There’s been a lot of talk — very important talk, as it happens — about “Election Day” being extended this year thanks to heavy voting by mail and accordingly slow counts, which mean we may not know the results in many contests for days and even weeks.
But just as Election Day won’t end on November 3, it also won’t begin then either, as heavy mail balloting (and perhaps heavy in-person early voting to avoid long Election Day lines and unsafe conditions) increases the percentage of votes cast early. North Carolina (or more specifically, its county election offices) kicks off the process by sending out ballots on September 4 to registered voters who have proactively requested them. As Business Insider reports, other battleground states that begin mailing out ballots in September include Pennsylvania (September 14), Wisconsin (September 17), Virginia (September 18), Georgia and Michigan (September 19), and Florida (September 24). All of these states also require mail-ballot applications to trigger the dispatch of ballots, while New Jersey and Vermont (September 19), Nevada (late September), California (October 3), Colorado and Montana (October 9), Utah (October 13), Hawaii and Oregon (October 14), and Washington (October 16) will mail ballots to all active registered voters without requiring an application.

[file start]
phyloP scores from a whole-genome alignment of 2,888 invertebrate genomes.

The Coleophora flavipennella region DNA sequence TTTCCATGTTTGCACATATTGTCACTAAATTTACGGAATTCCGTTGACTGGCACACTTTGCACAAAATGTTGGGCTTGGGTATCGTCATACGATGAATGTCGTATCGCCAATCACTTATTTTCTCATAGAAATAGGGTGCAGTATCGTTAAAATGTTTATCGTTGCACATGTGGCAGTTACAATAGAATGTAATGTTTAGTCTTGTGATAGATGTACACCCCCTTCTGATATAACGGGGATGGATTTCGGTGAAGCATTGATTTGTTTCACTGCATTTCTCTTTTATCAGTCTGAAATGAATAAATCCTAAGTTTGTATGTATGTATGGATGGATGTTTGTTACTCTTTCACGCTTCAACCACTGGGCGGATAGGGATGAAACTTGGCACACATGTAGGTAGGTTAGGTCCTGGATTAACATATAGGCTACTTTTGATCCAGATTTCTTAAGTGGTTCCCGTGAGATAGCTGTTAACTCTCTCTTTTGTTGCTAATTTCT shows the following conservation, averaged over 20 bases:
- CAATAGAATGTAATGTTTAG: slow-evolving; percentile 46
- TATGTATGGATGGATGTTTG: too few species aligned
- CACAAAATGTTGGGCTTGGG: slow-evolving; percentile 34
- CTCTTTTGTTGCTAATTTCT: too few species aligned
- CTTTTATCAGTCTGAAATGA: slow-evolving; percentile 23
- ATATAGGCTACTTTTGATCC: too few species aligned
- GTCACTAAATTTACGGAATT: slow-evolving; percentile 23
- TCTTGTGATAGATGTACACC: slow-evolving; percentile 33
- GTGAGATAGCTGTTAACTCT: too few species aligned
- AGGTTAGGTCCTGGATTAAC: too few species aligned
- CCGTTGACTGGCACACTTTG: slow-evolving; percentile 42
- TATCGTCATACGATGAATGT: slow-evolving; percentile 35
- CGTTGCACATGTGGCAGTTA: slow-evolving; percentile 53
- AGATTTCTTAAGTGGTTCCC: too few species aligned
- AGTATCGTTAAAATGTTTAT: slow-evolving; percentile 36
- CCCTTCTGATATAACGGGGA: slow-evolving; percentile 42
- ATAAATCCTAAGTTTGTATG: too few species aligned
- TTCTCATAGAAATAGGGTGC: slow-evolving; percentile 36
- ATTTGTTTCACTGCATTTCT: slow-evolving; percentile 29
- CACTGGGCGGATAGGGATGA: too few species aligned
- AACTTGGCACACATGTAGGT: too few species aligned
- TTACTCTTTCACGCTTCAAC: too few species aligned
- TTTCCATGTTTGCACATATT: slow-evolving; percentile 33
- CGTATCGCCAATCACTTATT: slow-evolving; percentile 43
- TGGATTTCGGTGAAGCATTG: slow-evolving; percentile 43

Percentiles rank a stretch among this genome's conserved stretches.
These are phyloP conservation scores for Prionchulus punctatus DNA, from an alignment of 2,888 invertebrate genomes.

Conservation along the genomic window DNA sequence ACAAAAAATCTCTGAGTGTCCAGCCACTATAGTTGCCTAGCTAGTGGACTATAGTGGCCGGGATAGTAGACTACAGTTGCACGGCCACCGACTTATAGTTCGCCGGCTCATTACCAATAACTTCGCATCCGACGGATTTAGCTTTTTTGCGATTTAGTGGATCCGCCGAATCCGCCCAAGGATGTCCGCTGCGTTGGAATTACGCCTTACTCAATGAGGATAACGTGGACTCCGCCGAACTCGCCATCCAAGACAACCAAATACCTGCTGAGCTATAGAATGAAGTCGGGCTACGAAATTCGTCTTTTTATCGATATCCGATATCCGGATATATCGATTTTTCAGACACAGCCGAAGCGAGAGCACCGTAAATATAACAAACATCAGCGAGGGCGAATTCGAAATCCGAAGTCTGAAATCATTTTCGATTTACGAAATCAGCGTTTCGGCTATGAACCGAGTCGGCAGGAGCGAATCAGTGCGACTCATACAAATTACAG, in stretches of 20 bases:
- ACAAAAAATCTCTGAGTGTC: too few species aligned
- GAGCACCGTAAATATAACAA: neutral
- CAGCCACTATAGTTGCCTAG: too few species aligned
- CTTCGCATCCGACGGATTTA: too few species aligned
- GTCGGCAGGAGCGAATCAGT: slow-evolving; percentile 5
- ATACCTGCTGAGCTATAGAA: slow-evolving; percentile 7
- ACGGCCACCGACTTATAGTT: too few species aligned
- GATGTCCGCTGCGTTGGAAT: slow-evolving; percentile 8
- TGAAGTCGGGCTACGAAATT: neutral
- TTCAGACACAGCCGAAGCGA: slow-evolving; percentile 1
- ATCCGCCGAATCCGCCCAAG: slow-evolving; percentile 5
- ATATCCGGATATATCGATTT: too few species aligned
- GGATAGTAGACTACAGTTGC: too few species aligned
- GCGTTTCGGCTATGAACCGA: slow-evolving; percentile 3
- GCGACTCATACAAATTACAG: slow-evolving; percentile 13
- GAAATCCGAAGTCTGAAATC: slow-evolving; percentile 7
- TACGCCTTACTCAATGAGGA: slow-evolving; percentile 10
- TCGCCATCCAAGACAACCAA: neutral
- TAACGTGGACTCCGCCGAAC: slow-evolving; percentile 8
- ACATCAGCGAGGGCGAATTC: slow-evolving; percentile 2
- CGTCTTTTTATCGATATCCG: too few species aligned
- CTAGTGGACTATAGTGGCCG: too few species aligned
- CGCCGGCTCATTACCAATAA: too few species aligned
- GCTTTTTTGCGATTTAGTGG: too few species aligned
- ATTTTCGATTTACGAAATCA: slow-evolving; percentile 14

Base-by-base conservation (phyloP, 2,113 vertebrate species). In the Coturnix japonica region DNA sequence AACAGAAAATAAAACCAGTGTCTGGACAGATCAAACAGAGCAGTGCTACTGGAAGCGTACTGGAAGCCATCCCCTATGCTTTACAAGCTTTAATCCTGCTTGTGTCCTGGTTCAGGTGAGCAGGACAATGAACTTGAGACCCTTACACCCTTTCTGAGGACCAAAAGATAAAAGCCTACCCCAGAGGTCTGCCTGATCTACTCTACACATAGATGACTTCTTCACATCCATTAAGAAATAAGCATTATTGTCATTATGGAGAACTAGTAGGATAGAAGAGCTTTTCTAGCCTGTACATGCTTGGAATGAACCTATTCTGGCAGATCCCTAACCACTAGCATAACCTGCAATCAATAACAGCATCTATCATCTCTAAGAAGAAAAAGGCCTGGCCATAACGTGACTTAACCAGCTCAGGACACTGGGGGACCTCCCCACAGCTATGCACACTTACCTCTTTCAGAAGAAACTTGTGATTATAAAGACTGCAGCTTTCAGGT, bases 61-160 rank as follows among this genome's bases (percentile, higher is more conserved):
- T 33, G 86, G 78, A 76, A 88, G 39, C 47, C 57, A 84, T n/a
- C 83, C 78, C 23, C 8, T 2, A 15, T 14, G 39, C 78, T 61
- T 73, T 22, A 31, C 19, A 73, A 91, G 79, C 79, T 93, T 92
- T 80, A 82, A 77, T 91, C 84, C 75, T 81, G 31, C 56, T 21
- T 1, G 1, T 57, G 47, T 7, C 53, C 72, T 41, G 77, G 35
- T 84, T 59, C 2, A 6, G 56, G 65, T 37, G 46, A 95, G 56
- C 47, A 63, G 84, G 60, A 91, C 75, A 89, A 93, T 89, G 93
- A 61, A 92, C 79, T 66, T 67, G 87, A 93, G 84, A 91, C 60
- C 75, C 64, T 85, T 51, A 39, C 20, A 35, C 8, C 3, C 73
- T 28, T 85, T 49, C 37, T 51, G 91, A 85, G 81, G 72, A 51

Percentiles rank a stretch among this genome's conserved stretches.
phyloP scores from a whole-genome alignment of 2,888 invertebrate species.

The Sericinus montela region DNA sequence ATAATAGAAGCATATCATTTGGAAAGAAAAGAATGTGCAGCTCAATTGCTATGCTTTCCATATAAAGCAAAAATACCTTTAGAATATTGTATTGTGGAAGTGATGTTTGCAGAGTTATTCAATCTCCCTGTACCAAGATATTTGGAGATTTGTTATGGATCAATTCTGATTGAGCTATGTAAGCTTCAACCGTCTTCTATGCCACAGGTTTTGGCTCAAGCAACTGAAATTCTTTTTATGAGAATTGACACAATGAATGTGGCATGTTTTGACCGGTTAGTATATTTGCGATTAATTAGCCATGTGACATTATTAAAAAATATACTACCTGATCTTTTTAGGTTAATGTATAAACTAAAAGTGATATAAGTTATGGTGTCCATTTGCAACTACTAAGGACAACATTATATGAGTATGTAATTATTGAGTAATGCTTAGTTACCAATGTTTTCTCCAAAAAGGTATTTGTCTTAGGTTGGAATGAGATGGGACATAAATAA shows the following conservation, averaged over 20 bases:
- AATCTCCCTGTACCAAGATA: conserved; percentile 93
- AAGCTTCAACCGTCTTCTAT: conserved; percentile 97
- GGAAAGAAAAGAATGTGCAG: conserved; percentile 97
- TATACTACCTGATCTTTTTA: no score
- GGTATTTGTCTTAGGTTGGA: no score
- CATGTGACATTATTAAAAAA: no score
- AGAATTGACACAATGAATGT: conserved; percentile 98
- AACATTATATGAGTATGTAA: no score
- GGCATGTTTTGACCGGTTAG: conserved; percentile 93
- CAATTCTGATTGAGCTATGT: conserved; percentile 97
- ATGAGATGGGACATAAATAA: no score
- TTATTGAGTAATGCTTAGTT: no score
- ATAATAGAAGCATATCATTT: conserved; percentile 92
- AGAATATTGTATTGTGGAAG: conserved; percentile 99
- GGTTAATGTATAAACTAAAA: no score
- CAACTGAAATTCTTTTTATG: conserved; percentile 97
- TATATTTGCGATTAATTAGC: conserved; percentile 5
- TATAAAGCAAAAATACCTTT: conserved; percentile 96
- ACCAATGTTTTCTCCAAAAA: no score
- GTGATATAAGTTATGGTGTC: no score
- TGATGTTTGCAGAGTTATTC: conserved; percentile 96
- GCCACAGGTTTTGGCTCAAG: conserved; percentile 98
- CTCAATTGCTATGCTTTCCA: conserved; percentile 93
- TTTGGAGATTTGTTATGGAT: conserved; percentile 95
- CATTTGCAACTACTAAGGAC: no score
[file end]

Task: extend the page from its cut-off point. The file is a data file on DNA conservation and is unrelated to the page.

Meanwhile, early in-person voting will begin in mid-September in Michigan, Illinois, Minnesota, New Jersey, Vermont, Virginia, and Wyoming.
What this all means, of course, is that campaigns, political parties, advocacy groups, pollsters, and media observers will soon need to begin calibrating their approach to election contests according to votes already cast and eligible voters remaining. Campaigns will work overtime to “bank” early votes, the better to concentrate on later-deciding target voters. And candidates who are behind, like (at present) Donald Trump, will have a steadily narrowing window for making up deficits before the deal goes down.